(From Chamaedrys 1992 and the oak).

Germander. Chamaedrys minor repens; vulgaris. Also called quercula calamandrina, trissago; chamae-drops P. AEginetae and Oribasii. Small germander, and English treacle. It is the teucrium chamaedrys Lin. Sp. Pi. 790. Creeping germander.

The chamaedrys is a small, creeping, shrubby plant, with square stalks, small, stiff, oval leaves, notched from the middle to the extremity, like those of the oak tree, set in pairs at the joints, and purplish labi-ated flowers, set thick together, wanting the upper lip. It grows wild in France, Germany, and Switzerland. It is sometimes found wild in England, but is generally raised by culture in gardens. It flowers in June and July.

The leaves and tops are slightly bitter and aromatic; and esteemed mildly aperient and corroborant. They have been held in esteem in uterine and rheumatic complaints; in intermittent fevers; scrofulous affections, and other chronic complaints. At present, however, they are little used. The best time for gathering this herb is when the seeds are formed, and the tops are then preferable to the leaves. When dry, the dose is from 3 ss. to 3 i. Either water or spirit will extract their virtue; but the watery infusion is more bitter. This plant is an ingredient in the noted powder, called from the duke of Portland, of which we add the original receipt.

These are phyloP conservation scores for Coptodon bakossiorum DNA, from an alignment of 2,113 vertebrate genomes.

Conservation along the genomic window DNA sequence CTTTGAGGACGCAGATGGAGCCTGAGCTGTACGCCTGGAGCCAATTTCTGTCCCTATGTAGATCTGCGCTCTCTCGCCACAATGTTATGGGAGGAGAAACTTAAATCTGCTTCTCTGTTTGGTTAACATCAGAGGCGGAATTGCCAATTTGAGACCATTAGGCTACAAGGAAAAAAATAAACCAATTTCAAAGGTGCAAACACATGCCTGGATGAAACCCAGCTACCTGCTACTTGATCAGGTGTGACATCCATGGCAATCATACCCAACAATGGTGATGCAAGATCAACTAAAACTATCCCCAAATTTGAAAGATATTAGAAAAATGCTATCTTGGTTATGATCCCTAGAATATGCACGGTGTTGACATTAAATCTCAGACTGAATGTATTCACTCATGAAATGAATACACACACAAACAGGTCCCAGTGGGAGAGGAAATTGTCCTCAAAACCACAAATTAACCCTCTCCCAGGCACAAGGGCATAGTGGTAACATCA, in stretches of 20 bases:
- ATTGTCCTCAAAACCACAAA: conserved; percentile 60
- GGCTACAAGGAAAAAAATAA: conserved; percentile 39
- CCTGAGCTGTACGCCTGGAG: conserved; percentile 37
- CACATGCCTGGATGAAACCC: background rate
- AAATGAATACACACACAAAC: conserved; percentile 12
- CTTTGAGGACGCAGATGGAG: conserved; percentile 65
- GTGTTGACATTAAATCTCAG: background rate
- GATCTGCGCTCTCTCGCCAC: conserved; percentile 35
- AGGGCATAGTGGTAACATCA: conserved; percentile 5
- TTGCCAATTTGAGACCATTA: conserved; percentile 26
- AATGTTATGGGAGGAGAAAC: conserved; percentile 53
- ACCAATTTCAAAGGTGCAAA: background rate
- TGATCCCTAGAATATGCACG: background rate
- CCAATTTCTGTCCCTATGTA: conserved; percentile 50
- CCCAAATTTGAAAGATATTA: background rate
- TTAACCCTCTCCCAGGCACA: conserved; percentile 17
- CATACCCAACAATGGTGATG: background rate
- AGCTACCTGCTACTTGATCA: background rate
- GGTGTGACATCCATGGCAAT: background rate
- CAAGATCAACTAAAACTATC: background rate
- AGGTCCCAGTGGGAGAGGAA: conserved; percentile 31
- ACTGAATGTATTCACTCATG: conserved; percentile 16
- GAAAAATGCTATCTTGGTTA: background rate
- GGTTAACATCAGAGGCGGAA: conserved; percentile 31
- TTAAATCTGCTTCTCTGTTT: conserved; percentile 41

Take of the roots of round birthwort and gentian, the tops and leaves of small germander, lesser centaury, and ground pine, of each equal parts: powder them all together. Of this powder a drachm must be taken, in any convenient liquor, every morning, fasting, for three months; then two scruples for three months; and, after that, half a drachm for six months: and, to conclude the process, half a drachm every other day for a year. AEtius calls a powder similar to this, antidotes ex duobus cen-tauree generibus; Coelius Aurelianus, diacentaurion.

Experience, in general, hath tended to lessen the credit of this composition, which hath little more than its antiquity to support the character with which it was lately raised. It differs but little from the diacentaureon of Coelius Aurelianus, the pulvis principis Mirandolae, climax vel scala sacra, and others, of which an account is given in the Lond. Med. Obs. and Inq. vol. vi. p. 126, where also the origin of the duke of Portland's powder is traced back to these boasted remedies. We need not add on this subject to our former observations on bitters, and on the gout cordial. See Amara, and Arthritis.

Chamaedrys incana maritima. See Marum Syriacum.

Chamaedrys frutescens. See Teucrium. Chamaedrys fruticosa sylve' strismelissae Folio. See Salvia sylvestris.

Chamaedrys palustris albium redolens. See Scordium.

Chamaedrys spuria angustifolia, vel Latifolia. See Veronica.

Chamaedrys. A name of a species of caryophyllata, called averts.